Although African Americans make up just 13 percent of the U.S. population, we account for 33 percent of the missing in the Federal Bureau of Investigation’s database. Cases involving African Americans also tend to receive less media coverage than missing Whites, with missing men of color getting even less attention.
NewsOne has partnered with the Black and Missing Foundation and TV One to focus on the crisis of missing African Americans.
To be a part of the solution, NewsOne will profile a missing person weekly and provide tips about how to keep your loved ones safe and what to do if someone goes missing, while TV One‘s newest show, “Find Our Missing,” hosted by award-winning actress S. Epatha Merkerson, tells these stories in visual form. —————————————
Case Type: Endangered
Date of Birth: January 1, 1974
Missing Date: Apr 12, 2012
Age Now: 39
Missing City: New Orleans
Missing State: Louisiana
Hair Color: Black
Hair Length: Short
Eye Color: Brown
Wear Glasses or Contacts: No
Location Last Seen: In the 2200 block of Ursulines Ave.
Circumstances of Disappearance: Unknown. Landry was riding a green Huffy mountain bike ride when she went missing. Friends say Landry was in recovery from drug addiction but had transformed her life. She owned a boutique and had become a minister.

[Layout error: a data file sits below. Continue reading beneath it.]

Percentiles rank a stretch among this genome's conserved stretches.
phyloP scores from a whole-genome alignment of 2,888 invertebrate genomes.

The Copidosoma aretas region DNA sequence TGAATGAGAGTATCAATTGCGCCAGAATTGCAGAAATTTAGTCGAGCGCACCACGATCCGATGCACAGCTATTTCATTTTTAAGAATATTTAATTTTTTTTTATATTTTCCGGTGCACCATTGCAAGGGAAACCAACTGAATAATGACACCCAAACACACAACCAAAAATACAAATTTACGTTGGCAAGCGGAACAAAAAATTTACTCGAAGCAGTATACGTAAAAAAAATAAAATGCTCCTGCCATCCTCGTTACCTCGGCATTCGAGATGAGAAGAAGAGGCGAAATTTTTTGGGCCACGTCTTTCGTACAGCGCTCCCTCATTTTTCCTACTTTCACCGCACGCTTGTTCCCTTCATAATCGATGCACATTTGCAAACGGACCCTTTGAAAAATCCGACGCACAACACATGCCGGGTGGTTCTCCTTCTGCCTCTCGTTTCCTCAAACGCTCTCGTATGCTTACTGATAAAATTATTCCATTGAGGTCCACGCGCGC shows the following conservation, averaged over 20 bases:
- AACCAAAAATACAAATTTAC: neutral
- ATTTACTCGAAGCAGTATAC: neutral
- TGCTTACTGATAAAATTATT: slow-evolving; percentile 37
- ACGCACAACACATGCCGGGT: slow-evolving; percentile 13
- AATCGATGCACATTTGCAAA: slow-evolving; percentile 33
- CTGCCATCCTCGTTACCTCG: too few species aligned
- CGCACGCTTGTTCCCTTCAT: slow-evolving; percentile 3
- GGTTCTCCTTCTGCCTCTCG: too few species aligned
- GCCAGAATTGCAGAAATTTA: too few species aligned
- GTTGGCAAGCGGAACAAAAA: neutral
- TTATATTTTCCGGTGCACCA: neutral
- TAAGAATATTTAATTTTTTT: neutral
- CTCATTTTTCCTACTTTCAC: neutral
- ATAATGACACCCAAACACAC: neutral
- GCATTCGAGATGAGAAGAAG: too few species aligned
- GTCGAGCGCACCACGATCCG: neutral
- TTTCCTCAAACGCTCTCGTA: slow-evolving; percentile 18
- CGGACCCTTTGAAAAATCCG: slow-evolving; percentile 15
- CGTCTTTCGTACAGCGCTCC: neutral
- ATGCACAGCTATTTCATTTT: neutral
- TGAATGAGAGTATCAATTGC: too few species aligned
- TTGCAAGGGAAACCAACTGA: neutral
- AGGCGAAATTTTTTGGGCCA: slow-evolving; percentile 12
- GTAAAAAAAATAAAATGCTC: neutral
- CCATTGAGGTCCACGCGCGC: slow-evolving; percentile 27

“She’s a success story,” friend Pastor Andrew Van told WWLTV. “She went back to school, she got a GED, she opened up a business, she’s in college right now at Delgado Community College.”
The website for her boutique described herself as “a woman of style and class.” The day she went missing, Landry was bike riding with friend Gary Studivant. Landry stopped to speak with a person from the church ministry when Studivant told her he was too tired to continue on. Landry reportedly said she would continue to the park by herself.
“She was stressing, but she was feeling good,” Studivant told the station. “She said, ‘I just want just ride down there and clear my head.’ I guess think things over, you know.”
Friends think she would have tried to access money in her account or her possessions if she had suffered a relapse.
Almost a year later, there’s still no trace of Landry.
“I’m trying not to think foul play, suicide, or homicide, but there’s something that’s wrong here,” Van said.
Last Seen Wearing: A white T-shirt, blue jeans, and white sneakers.
Identifying Marks or Characteristics: Unknown.
If anyone has information regarding the whereabouts of Kamanthe Landry, please contact the Black and Missing Foundation’s confidential Tip Line or CrimeStppers at 1-877-903-STOP.